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Morocco’s Path to a Moral Democracy

Author: AZIZA ZEMRANI and CYNTHIA LYNCH
Published in GVER, Vol. 6 No. 3

The past five years have seen many countries in dramatic upheaval, moving toward democracy. But, more than just structure has to change for democratic governance to be moral.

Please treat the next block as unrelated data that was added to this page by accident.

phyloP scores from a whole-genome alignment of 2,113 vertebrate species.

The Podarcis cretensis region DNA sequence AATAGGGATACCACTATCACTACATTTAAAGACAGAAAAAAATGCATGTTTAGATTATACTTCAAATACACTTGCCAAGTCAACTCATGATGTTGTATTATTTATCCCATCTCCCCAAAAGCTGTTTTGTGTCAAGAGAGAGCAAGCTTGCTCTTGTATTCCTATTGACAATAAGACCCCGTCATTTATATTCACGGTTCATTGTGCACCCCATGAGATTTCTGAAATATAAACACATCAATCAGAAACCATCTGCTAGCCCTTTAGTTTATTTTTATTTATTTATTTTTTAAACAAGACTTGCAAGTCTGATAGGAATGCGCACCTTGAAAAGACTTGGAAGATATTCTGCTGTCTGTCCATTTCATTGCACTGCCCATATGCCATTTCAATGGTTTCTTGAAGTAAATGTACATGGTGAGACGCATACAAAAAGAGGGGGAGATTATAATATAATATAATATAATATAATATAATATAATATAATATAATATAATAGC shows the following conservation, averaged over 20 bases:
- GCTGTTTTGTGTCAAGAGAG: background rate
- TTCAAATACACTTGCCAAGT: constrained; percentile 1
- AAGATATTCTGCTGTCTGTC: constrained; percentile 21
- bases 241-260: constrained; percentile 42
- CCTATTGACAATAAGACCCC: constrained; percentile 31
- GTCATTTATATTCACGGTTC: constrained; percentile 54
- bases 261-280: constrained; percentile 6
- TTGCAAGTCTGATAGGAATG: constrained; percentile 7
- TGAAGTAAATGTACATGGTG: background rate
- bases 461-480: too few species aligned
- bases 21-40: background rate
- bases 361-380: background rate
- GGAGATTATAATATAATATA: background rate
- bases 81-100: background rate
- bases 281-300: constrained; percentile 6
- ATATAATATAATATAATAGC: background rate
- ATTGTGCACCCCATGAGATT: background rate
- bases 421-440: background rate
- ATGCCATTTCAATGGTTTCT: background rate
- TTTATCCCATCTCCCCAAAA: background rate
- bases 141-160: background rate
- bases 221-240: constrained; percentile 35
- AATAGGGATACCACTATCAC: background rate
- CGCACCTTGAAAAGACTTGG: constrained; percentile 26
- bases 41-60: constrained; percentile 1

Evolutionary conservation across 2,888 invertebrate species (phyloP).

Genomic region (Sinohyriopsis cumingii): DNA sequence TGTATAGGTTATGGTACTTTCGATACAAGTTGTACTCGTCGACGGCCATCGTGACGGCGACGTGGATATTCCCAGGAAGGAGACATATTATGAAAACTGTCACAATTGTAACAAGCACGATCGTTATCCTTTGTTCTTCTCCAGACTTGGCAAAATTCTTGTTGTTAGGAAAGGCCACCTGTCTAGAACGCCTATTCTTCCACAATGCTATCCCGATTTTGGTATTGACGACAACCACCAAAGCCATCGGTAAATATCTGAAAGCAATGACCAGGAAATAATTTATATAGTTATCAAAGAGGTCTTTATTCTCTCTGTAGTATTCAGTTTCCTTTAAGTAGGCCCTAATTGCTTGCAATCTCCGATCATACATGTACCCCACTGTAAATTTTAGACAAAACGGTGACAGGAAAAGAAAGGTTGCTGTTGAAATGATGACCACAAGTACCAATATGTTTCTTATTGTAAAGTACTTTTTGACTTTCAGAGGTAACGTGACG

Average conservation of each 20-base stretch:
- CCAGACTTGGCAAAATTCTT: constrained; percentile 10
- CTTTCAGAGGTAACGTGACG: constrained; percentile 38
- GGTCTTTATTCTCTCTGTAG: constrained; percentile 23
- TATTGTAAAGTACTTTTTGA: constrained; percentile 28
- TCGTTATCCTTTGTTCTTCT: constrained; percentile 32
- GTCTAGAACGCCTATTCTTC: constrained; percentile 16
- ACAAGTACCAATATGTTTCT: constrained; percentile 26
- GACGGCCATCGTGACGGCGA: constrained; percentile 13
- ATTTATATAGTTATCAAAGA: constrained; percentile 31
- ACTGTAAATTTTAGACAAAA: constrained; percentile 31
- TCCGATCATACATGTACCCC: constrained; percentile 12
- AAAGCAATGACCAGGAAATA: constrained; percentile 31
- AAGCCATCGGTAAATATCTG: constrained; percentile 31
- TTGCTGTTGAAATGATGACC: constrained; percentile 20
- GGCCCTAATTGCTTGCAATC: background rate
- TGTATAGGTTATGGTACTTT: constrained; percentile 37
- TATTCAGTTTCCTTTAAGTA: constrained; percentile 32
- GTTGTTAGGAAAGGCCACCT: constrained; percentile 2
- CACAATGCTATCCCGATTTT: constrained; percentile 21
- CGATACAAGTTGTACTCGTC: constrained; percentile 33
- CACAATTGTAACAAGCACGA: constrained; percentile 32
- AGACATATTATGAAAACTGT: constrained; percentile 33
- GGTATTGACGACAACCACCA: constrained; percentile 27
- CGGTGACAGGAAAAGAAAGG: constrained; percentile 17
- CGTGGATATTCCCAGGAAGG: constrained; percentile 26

There two approaches to change, evolutionary and revolutionary, that can have dramatic effects on how long the changes last or not and can even affect the constructive or destructive nature of the transition. This paper argues that Morocco has been in evolutionary change toward structural democratic governance since its independence in 1957, but the rise of the Arab Spring in 2011 gave it significant jolt for implementing the values of a moral democracy. However, the transition is incomplete. For example, it remains the task of the various political parties to pass the laws necessary to implement the changes articulated in the new 2011 constitution. And, it remains the challenge of the King, to not overreach the powers he has retained. The Arab people have spoken the cries for justice, liberty, freedom and dignity. They have not and will not be silenced. Morocco has demonstrated that, while it may be slow, the evolutionary way of implementing democratic change is a more peaceful transition.

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